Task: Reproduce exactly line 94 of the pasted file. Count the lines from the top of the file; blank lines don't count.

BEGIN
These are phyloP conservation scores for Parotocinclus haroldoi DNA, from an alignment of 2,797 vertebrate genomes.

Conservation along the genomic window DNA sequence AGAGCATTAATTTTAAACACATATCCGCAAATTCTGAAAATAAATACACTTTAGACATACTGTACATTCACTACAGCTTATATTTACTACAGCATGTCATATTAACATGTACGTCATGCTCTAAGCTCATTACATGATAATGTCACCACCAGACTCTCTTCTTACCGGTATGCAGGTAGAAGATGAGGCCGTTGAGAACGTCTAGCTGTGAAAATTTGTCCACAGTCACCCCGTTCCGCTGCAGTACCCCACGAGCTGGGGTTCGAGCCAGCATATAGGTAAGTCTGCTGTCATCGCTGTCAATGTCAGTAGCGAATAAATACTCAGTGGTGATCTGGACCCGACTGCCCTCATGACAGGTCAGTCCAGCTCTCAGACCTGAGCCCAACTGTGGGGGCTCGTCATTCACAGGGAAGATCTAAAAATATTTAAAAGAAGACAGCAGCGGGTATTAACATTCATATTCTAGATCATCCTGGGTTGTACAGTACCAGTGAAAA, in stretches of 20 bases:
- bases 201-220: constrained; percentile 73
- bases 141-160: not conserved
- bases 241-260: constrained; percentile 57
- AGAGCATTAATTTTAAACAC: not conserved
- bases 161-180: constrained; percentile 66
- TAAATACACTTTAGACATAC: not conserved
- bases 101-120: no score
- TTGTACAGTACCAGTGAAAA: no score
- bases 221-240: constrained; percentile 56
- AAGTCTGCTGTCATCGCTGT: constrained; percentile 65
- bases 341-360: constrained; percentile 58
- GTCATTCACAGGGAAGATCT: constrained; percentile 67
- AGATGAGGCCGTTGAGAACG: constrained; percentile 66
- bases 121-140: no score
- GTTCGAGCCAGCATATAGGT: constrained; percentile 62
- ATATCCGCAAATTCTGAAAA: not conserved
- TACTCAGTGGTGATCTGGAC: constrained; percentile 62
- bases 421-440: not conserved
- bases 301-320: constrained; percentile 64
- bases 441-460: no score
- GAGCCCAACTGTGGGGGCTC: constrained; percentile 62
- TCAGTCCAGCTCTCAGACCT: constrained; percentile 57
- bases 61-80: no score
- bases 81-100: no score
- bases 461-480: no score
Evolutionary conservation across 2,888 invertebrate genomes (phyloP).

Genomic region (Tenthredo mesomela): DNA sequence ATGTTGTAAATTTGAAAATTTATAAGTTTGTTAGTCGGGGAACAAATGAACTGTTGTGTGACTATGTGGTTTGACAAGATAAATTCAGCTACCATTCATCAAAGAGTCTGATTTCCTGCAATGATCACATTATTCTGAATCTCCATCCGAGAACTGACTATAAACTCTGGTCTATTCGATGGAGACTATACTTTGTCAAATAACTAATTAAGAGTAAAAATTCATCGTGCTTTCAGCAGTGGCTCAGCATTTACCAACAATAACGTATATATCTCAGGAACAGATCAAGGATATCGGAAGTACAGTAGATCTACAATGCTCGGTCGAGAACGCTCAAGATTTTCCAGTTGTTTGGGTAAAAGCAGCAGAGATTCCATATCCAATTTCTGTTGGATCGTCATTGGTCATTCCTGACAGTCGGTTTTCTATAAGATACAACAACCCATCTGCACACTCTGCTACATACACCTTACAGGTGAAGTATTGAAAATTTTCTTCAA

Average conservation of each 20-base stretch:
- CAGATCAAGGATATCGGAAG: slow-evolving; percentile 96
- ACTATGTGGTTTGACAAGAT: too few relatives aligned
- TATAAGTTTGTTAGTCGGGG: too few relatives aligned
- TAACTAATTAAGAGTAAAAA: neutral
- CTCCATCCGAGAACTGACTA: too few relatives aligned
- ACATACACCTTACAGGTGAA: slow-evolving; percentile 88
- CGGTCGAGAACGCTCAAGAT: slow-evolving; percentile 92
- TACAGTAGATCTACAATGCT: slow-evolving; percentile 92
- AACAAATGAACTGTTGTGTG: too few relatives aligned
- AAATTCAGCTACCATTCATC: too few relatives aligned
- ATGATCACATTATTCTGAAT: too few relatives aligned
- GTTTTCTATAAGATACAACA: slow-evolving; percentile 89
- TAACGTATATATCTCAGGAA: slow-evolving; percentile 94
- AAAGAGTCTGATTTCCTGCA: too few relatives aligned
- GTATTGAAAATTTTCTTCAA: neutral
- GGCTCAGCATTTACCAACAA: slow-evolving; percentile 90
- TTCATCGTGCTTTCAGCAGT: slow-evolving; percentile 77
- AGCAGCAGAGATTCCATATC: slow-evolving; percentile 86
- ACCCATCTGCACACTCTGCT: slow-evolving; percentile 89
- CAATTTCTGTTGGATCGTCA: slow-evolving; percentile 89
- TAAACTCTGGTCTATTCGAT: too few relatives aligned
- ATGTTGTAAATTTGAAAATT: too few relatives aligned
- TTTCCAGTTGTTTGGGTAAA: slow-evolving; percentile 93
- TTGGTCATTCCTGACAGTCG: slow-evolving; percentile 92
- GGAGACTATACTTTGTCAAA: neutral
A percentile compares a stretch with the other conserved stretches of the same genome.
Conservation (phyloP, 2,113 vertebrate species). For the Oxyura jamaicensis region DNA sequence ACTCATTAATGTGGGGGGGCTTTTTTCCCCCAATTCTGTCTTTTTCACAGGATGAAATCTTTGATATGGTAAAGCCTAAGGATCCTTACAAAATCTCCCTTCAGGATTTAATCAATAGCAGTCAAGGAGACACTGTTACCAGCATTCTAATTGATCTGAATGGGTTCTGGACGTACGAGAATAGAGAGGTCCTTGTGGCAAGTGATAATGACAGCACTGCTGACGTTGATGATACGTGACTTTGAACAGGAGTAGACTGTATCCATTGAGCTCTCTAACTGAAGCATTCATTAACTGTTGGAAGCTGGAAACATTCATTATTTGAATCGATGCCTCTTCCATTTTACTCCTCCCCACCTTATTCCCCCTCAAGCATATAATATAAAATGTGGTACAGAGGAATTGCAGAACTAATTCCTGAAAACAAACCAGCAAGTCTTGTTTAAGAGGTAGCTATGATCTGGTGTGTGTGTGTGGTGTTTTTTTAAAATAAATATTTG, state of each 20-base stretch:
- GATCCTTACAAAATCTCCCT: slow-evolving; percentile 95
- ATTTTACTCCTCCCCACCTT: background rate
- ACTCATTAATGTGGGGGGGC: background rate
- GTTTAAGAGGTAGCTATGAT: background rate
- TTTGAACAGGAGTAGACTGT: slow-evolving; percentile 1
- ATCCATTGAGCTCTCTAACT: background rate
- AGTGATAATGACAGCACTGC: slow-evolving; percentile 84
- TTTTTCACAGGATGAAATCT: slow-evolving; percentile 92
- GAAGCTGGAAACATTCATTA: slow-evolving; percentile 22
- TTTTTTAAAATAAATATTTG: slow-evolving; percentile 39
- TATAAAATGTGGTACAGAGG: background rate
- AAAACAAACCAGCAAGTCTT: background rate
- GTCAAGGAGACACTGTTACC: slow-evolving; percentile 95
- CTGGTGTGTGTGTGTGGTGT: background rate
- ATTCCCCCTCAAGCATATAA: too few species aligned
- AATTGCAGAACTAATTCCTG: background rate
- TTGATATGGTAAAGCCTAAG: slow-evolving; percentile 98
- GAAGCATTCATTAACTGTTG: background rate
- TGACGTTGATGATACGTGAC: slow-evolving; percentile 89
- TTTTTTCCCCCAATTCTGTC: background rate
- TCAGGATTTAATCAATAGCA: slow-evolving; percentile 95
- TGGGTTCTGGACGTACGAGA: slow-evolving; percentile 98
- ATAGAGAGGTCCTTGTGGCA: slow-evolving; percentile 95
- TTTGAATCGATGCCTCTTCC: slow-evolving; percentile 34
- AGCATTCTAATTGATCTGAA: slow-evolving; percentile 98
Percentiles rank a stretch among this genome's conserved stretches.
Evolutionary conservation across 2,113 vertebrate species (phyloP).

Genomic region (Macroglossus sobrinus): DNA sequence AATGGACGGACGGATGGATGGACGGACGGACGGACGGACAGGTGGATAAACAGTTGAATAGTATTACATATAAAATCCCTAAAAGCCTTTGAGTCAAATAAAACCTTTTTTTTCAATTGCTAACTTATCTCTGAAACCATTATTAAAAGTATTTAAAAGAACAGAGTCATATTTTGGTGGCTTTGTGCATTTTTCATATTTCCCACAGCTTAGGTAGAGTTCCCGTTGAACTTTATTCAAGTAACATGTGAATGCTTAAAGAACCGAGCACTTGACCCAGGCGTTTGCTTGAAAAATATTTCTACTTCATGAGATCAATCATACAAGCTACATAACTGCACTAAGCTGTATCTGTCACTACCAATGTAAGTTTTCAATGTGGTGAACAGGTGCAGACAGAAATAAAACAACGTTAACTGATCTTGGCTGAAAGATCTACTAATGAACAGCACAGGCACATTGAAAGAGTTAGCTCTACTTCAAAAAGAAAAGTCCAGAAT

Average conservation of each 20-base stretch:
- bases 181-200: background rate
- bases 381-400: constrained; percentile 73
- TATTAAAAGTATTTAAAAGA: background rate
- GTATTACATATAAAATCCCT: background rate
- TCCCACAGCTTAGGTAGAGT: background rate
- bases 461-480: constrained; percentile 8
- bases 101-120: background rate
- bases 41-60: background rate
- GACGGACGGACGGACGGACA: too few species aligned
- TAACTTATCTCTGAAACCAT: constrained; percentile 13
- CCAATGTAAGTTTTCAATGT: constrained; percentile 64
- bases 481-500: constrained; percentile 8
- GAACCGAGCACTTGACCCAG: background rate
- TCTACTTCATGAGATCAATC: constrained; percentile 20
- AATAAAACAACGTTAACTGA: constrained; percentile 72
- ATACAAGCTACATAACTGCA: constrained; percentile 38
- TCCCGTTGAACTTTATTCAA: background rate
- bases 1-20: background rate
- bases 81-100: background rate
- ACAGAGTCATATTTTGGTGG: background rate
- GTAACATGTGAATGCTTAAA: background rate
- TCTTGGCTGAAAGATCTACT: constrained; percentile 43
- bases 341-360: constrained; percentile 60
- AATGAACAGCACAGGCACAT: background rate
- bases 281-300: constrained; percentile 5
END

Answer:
- bases 41-60: background rate